Kartel Juror Bribery Case

The trial into Livingston Cain’s alleged attempted bribery of jurors in the Vybz Kartel murder case started last week. You can follow updates on witness testimonies that one had partying on his mind, here. Among the interesting features of this case is that fact that media has been barred from naming the witnesses in the case.

CCJ-building

Traffickers off to CCJ

Four convicted drug traffickers whose appeals against stiff jail terms were dismissed last month, have taken their grievances to the region’s highest court, the Caribbean Court of Justice (CCJ).

Law and Society

 

Barbados parliament

Barbados parliament

PM says Barbados moving towards Republic

“We cannot pat ourselves on the shoulder at having gone into independence; having de-colonised our politics; we cannot pat ourselves on the shoulders at having decolonized our jurisprudence by delinking from the Judicial Committee of the Privy Council and explain to anybody why we continue to have a monarchical system.

Barbados Fair Trading Commission gives green light for CWC/ FLOW merger

The Barbados Fair Trading Commission (FTC) Friday gave conditional approval for the moves by the British telecommunications giant, Cable and Wireless Communication (CWC) to acquire Columbus Communication International (CCI), operators of FLOW in the Caribbean.

DPP to rule soon on PNP Councillor Accused of Nepotism

In Jamaica, Director of Public Prosecutions(DPP) Paula Llewellyn says that her office will soon determine whether charges will be brought against Councillor Shernet Haughton following allegations of nepotism, favouritism and conflicts of interest in the recommendation for the award of government contracts to relatives and persons affiliated with Haughton while she was mayor of Lucea.

Gammon raps Justice Minister for dismissing suggestion on courts in police stations

Kent Gammon, the Jamaica Labour Party’s deputy spokesman on Justice, has expressed deep disappointment in Justice Minister Mark Golding’s response to the party leader Andrew Holness’ suggestion to operate magistrate’s courts in select police stations.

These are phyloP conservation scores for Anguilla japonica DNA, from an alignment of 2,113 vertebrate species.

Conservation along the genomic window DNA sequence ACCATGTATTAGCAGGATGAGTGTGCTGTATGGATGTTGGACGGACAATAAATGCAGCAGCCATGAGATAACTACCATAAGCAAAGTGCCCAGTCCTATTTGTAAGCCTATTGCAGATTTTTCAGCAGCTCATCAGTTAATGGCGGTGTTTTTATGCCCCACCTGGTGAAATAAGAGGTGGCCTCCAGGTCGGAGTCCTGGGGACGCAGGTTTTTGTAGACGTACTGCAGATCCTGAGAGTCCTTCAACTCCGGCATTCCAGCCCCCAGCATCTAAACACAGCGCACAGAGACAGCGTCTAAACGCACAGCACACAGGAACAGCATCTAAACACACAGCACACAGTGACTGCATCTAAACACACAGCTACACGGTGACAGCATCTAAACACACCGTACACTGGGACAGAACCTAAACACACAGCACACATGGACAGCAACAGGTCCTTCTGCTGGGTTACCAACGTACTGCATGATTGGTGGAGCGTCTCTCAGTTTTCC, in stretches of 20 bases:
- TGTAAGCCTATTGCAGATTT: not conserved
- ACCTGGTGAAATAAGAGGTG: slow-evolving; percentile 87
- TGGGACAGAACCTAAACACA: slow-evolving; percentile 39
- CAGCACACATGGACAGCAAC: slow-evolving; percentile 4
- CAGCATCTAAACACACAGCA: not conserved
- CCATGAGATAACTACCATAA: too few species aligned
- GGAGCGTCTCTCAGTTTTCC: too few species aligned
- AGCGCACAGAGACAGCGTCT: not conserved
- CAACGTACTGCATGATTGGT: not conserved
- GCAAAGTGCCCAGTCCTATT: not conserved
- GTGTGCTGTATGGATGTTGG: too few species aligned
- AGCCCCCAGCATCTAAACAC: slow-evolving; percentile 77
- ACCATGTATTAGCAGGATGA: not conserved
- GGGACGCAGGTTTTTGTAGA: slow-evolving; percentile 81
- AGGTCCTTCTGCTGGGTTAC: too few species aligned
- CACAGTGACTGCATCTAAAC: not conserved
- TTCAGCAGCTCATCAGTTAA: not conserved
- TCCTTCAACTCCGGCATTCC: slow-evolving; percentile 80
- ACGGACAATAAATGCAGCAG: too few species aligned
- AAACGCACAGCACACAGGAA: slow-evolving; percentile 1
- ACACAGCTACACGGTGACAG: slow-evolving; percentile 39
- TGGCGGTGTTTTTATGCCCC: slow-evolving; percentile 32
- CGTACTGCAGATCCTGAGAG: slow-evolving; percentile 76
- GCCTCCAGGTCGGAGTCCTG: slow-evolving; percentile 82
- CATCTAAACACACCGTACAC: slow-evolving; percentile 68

Solicitor General Says Lawyers Can Seek Advice Before Reporting Suspicious Clients

Solicitor General, Nicole Foster Pusey, says lawyers can seek legal advice before making reports if they are not sure whether transactions involving their clients are criminal.

Government To Centralise Legal Services

The Government is to centralise legal services as part of a move to reform the public sector. “The real problem with legal services in Government, the constant complaint is that it takes too long to get the attorney general’s opinion on a number of things that need to move forward speedily. One way of addressing that is to incorporate the legal officers in the various ministries and agencies, who will be operating under the auspices of the attorney general,”

Human Rights Attorney Urges Suspension of Police Chiefroyal st lucia police force

St. Lucian Attorney at Law Mary Francis believes that Police Commissioner, Vernon Francios and some other members of his management team should be suspended from duty based on the finding of an investigation into alleged extra judicial killings by members of the Royal Saint Lucia Police Force(RSLPF). The report also suggested that the actions of members of the RSLPF in relation to several shootings between 2010 and 2011 prompted the United States to withdraw all forms of assistance to the police force citing allegations of gross human rights violations.

Rights group welcomes participation of Bahamas at IACHR hearing

The Grand Bahama Human Rights Association (GBHRA) says it hopes Government’s participation in the hearings before the Inter-American Human Rights Commission (IACHR) will serve as an opportunity for all stakeholders to work together on improving human rights in The Bahamas.

OCA welcomes stiffer penalties for killers of pregnant girls

The Office of The Children’s Advocate (OCA) today welcomed the announcement for the law to be amended to allow stiffer penalties for poeple who kill pregnant girls.

cropped-cropped-nmlssa.jpgNorman Manley Law School To Increase Fees To Fund Expansion